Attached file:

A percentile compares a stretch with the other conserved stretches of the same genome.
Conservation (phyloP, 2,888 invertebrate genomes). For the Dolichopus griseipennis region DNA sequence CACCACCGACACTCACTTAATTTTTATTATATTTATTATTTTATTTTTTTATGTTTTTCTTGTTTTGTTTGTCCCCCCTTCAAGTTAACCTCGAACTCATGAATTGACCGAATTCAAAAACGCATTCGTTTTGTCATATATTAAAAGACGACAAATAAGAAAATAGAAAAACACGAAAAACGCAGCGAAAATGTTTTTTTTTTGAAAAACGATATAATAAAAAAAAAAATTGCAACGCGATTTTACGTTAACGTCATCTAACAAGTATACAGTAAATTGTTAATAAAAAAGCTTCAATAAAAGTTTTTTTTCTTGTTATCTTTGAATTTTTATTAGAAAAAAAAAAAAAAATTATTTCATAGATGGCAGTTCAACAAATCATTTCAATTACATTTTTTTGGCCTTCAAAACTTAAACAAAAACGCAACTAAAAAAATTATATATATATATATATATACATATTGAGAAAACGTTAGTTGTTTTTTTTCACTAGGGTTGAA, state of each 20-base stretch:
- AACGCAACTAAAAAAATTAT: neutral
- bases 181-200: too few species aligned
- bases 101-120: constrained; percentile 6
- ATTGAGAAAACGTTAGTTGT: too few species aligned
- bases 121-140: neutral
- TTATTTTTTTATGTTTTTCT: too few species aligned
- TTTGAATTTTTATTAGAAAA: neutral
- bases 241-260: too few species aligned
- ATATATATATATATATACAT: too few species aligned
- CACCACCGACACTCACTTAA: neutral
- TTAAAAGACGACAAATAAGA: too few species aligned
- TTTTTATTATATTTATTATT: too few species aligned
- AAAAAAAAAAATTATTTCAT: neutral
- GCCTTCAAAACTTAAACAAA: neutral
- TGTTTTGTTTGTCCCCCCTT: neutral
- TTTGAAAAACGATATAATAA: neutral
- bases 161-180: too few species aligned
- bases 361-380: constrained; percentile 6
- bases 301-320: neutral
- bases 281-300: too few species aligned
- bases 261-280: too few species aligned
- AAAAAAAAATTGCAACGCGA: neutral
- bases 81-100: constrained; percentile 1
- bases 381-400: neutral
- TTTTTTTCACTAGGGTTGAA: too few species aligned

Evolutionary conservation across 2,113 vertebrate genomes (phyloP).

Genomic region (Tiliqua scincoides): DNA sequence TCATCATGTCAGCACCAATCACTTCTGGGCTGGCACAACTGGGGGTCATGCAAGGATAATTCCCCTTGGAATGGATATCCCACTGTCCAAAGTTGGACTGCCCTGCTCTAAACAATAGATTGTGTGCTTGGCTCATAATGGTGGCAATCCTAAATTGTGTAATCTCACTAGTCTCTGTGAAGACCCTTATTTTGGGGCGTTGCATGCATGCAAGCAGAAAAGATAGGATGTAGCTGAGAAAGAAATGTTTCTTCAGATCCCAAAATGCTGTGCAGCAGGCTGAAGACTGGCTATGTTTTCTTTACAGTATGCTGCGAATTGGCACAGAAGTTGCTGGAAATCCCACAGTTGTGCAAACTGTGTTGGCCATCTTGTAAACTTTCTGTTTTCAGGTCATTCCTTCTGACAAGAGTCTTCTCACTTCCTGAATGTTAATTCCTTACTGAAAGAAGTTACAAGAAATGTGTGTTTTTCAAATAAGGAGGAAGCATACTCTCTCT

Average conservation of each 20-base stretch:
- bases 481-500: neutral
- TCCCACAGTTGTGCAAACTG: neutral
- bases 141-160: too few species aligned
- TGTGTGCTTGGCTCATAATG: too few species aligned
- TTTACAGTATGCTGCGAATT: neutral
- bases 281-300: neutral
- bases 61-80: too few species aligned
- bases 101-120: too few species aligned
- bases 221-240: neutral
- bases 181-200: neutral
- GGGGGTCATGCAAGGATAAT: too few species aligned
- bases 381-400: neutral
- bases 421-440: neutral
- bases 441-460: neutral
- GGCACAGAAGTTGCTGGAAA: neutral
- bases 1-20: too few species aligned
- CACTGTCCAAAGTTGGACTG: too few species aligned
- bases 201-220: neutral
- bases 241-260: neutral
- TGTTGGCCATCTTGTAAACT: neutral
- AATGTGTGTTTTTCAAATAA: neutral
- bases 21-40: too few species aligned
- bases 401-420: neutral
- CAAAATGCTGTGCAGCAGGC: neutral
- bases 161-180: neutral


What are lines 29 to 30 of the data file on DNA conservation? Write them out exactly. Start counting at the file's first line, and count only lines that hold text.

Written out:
Genomic region (Tiliqua scincoides): DNA sequence TCATCATGTCAGCACCAATCACTTCTGGGCTGGCACAACTGGGGGTCATGCAAGGATAATTCCCCTTGGAATGGATATCCCACTGTCCAAAGTTGGACTGCCCTGCTCTAAACAATAGATTGTGTGCTTGGCTCATAATGGTGGCAATCCTAAATTGTGTAATCTCACTAGTCTCTGTGAAGACCCTTATTTTGGGGCGTTGCATGCATGCAAGCAGAAAAGATAGGATGTAGCTGAGAAAGAAATGTTTCTTCAGATCCCAAAATGCTGTGCAGCAGGCTGAAGACTGGCTATGTTTTCTTTACAGTATGCTGCGAATTGGCACAGAAGTTGCTGGAAATCCCACAGTTGTGCAAACTGTGTTGGCCATCTTGTAAACTTTCTGTTTTCAGGTCATTCCTTCTGACAAGAGTCTTCTCACTTCCTGAATGTTAATTCCTTACTGAAAGAAGTTACAAGAAATGTGTGTTTTTCAAATAAGGAGGAAGCATACTCTCTCT

Average conservation of each 20-base stretch: